COVID-19 patients admitted to intensive care in the early months of the pandemic experienced a higher burden of delirium and coma than is typically found in those hospitalised with acute respiratory failure, according to the largest study of its kind to date.
The research, published in The Lancet Respiratory Medicine journal, tracked the incidence of delirium and coma in over 2,000 COVID-19 patients admitted before April 28, 2020, to 69 adult intensive care units across 14 countries.
According to the scientists, led by those at Vanderbilt University Medical Center in the US, the choice of sedative medications and curbs on family visitation played a role in increasing acute brain dysfunction for these patients.
They said ICU delirium is associated with higher medical costs and greater risk of death and long-term ICU-related dementia.
Nearly 82 per cent of the patients in the study were comatose for a median of 10 days, and 55 per cent were delirious for a median of three days. The scientists noted that acute brain dysfunction lasted for an average of 12 days. “This is double what is seen in non-COVID ICU patients,” said study co-author Brenda Pun from VUMC.
The scientists believe COVID-19 could predispose patients to a higher burden of acute brain dysfunction. However, they also noted that patient care factors, some of which are related to pressures posed on health care by the pandemic, also appear to have played a significant role.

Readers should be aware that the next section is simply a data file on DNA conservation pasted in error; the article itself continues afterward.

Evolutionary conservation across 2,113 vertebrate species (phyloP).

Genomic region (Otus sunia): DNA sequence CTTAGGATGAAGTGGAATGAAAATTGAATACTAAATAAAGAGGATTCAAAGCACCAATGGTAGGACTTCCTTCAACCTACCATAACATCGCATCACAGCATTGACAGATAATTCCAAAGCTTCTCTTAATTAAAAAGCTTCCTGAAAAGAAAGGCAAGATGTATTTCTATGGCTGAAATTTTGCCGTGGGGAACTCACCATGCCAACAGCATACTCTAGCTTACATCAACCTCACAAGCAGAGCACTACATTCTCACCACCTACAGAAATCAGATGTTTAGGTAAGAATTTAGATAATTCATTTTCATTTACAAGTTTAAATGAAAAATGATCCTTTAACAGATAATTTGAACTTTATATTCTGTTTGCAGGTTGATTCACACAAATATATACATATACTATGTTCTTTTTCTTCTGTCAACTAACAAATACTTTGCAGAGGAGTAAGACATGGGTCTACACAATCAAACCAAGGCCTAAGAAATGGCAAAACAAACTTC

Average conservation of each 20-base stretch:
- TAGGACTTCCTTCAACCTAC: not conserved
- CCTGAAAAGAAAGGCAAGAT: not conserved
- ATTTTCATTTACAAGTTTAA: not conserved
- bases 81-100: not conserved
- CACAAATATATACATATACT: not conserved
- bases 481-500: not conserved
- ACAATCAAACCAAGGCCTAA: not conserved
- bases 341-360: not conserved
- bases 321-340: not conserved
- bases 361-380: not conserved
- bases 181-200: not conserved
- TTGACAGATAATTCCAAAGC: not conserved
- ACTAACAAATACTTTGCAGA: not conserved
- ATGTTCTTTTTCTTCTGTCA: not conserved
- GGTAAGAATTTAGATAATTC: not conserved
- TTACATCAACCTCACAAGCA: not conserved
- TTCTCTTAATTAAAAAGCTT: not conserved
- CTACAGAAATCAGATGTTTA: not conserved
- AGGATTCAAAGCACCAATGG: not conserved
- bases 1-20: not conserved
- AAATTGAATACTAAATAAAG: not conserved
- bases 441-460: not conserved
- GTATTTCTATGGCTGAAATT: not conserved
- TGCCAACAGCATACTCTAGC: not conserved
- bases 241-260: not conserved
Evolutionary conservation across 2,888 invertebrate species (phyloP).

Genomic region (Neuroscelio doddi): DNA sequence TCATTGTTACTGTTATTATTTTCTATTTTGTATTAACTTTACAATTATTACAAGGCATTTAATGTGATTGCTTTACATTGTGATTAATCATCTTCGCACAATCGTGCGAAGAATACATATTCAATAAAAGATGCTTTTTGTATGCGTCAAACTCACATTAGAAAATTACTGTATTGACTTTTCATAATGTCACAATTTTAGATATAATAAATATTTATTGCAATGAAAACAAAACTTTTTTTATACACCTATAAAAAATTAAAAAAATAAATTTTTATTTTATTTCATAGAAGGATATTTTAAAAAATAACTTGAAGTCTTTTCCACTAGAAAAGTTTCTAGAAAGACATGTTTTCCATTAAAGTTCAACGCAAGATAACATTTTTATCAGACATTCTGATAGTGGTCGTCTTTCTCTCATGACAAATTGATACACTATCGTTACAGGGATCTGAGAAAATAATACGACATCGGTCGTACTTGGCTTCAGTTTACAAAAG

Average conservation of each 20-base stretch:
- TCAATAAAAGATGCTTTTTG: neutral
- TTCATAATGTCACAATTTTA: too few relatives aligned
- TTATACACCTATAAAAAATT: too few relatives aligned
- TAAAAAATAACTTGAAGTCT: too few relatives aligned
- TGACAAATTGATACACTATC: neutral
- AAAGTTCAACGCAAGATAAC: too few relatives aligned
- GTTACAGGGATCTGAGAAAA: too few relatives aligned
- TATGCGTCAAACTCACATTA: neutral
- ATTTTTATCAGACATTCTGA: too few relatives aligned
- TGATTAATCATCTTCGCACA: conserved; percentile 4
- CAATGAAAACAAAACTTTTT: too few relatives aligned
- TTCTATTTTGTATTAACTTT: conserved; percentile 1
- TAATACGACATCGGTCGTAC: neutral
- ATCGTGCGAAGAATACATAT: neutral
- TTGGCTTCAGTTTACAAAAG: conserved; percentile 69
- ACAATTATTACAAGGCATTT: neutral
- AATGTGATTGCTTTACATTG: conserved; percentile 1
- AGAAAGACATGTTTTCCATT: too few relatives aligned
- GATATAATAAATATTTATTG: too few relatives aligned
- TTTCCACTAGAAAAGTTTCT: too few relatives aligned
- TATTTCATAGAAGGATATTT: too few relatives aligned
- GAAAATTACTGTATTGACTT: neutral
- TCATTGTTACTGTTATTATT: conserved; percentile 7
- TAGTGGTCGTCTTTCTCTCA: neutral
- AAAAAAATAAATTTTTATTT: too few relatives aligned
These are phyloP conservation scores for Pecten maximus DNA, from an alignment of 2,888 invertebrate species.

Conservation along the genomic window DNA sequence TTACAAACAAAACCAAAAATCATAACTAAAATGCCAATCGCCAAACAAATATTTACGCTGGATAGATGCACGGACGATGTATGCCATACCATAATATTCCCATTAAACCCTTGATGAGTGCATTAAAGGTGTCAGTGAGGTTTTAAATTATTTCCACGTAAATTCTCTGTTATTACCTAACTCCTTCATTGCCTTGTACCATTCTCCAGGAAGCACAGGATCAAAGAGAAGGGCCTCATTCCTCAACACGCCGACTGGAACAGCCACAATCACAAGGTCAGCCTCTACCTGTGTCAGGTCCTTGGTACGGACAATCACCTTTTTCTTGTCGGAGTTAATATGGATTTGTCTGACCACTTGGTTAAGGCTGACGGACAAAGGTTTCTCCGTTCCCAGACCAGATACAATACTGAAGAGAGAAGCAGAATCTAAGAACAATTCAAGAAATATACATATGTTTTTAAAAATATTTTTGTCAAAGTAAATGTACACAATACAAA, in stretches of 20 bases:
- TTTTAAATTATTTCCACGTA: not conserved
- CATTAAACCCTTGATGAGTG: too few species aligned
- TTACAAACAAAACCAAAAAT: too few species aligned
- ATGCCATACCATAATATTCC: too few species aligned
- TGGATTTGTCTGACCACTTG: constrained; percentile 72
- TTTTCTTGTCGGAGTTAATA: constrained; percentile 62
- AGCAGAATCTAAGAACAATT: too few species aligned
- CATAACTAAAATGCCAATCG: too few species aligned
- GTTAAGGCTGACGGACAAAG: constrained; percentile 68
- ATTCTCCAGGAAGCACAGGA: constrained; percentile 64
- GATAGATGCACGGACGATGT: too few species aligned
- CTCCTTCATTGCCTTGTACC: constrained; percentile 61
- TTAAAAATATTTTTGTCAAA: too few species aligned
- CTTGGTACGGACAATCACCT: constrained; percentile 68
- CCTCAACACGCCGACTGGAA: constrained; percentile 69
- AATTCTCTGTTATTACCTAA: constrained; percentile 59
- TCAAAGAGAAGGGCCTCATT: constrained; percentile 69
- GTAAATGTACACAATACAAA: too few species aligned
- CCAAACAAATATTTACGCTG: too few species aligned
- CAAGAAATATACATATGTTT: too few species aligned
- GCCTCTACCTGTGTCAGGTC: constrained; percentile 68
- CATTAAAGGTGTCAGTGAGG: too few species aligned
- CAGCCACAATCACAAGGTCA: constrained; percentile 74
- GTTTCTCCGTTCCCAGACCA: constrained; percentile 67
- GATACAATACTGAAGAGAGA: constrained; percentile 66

With respect to COVID-19, the scientists believe there has been widespread abandonment of newer clinical protocols that are proven to help ward off the acute brain dysfunction that usually affects many critically ill patients. “It is clear in our findings that many ICUs reverted to sedation practices that are not in line with best practice guidelines and we’re left to speculate on the causes,” Pun said.
“Early reports of COVID-19 suggested that the lung dysfunction seen required unique management techniques including deep sedation. In the process, key preventive measures against acute brain dysfunction went somewhat by the boards,” she added.
Analysing patient characteristics from electronic health records, and care practices and findings from clinical assessments, the scientists found that about 90 per cent of patients tracked in the study were invasively mechanical ventilated at some point during hospitalisation, and 67 per cent on the day of ICU admission.
Patients receiving benzodiazepine sedative infusions were at 59 per cent higher risk of developing delirium, they added.
In comparison, the patients who received family visitation were at 30 per cent lower risk of delirium, the study noted. “There’s no reason to think that, since the close of our study, the situation for these patients has changed,” said study senior author, Pratik Pandharipande. “These prolonged periods of acute brain dysfunction are largely avoidable. ICU teams need above all to return to lighter levels of sedation for these patients, frequent awakening and breathing trials, mobilisation and safe in-person or virtual visitation,” Pandharipande added. NNNN